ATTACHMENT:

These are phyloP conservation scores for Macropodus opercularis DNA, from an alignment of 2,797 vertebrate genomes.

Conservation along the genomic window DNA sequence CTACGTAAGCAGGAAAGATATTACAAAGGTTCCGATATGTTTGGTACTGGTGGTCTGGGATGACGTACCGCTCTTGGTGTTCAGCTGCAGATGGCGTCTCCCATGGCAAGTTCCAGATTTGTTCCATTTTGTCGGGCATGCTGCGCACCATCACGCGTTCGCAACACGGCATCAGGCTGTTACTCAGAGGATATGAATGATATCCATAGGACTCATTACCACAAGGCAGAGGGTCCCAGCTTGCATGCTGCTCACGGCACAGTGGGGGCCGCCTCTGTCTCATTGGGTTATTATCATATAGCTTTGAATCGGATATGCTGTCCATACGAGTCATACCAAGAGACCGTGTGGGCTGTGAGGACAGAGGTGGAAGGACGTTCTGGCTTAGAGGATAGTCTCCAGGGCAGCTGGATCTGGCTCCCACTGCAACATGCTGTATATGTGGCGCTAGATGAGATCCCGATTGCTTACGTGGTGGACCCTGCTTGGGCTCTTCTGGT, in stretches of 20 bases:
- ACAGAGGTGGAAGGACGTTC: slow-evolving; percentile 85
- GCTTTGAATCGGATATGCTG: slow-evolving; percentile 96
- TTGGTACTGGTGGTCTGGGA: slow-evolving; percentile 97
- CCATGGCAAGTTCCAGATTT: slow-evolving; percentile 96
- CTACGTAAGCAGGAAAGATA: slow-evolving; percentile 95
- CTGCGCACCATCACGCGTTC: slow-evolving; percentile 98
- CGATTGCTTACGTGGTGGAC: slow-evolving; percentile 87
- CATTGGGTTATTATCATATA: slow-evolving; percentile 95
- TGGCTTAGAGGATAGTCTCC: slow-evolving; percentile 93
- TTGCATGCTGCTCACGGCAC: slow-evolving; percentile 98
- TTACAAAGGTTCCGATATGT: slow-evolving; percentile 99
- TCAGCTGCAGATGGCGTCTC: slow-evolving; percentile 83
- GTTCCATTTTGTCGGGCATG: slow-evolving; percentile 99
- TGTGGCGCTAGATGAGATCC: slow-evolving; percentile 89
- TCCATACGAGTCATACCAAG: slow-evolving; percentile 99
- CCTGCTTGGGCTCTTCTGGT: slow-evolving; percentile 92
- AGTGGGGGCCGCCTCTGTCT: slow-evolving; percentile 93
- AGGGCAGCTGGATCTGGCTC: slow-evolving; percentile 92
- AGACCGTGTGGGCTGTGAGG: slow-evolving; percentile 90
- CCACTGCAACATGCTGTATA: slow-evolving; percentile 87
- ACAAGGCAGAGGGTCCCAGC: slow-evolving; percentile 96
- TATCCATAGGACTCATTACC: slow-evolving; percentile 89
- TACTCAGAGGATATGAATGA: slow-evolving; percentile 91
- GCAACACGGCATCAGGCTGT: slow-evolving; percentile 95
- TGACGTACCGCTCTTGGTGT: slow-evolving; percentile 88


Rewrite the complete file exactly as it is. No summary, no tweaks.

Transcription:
These are phyloP conservation scores for Macropodus opercularis DNA, from an alignment of 2,797 vertebrate genomes.

Conservation along the genomic window DNA sequence CTACGTAAGCAGGAAAGATATTACAAAGGTTCCGATATGTTTGGTACTGGTGGTCTGGGATGACGTACCGCTCTTGGTGTTCAGCTGCAGATGGCGTCTCCCATGGCAAGTTCCAGATTTGTTCCATTTTGTCGGGCATGCTGCGCACCATCACGCGTTCGCAACACGGCATCAGGCTGTTACTCAGAGGATATGAATGATATCCATAGGACTCATTACCACAAGGCAGAGGGTCCCAGCTTGCATGCTGCTCACGGCACAGTGGGGGCCGCCTCTGTCTCATTGGGTTATTATCATATAGCTTTGAATCGGATATGCTGTCCATACGAGTCATACCAAGAGACCGTGTGGGCTGTGAGGACAGAGGTGGAAGGACGTTCTGGCTTAGAGGATAGTCTCCAGGGCAGCTGGATCTGGCTCCCACTGCAACATGCTGTATATGTGGCGCTAGATGAGATCCCGATTGCTTACGTGGTGGACCCTGCTTGGGCTCTTCTGGT, in stretches of 20 bases:
- ACAGAGGTGGAAGGACGTTC: slow-evolving; percentile 85
- GCTTTGAATCGGATATGCTG: slow-evolving; percentile 96
- TTGGTACTGGTGGTCTGGGA: slow-evolving; percentile 97
- CCATGGCAAGTTCCAGATTT: slow-evolving; percentile 96
- CTACGTAAGCAGGAAAGATA: slow-evolving; percentile 95
- CTGCGCACCATCACGCGTTC: slow-evolving; percentile 98
- CGATTGCTTACGTGGTGGAC: slow-evolving; percentile 87
- CATTGGGTTATTATCATATA: slow-evolving; percentile 95
- TGGCTTAGAGGATAGTCTCC: slow-evolving; percentile 93
- TTGCATGCTGCTCACGGCAC: slow-evolving; percentile 98
- TTACAAAGGTTCCGATATGT: slow-evolving; percentile 99
- TCAGCTGCAGATGGCGTCTC: slow-evolving; percentile 83
- GTTCCATTTTGTCGGGCATG: slow-evolving; percentile 99
- TGTGGCGCTAGATGAGATCC: slow-evolving; percentile 89
- TCCATACGAGTCATACCAAG: slow-evolving; percentile 99
- CCTGCTTGGGCTCTTCTGGT: slow-evolving; percentile 92
- AGTGGGGGCCGCCTCTGTCT: slow-evolving; percentile 93
- AGGGCAGCTGGATCTGGCTC: slow-evolving; percentile 92
- AGACCGTGTGGGCTGTGAGG: slow-evolving; percentile 90
- CCACTGCAACATGCTGTATA: slow-evolving; percentile 87
- ACAAGGCAGAGGGTCCCAGC: slow-evolving; percentile 96
- TATCCATAGGACTCATTACC: slow-evolving; percentile 89
- TACTCAGAGGATATGAATGA: slow-evolving; percentile 91
- GCAACACGGCATCAGGCTGT: slow-evolving; percentile 95
- TGACGTACCGCTCTTGGTGT: slow-evolving; percentile 88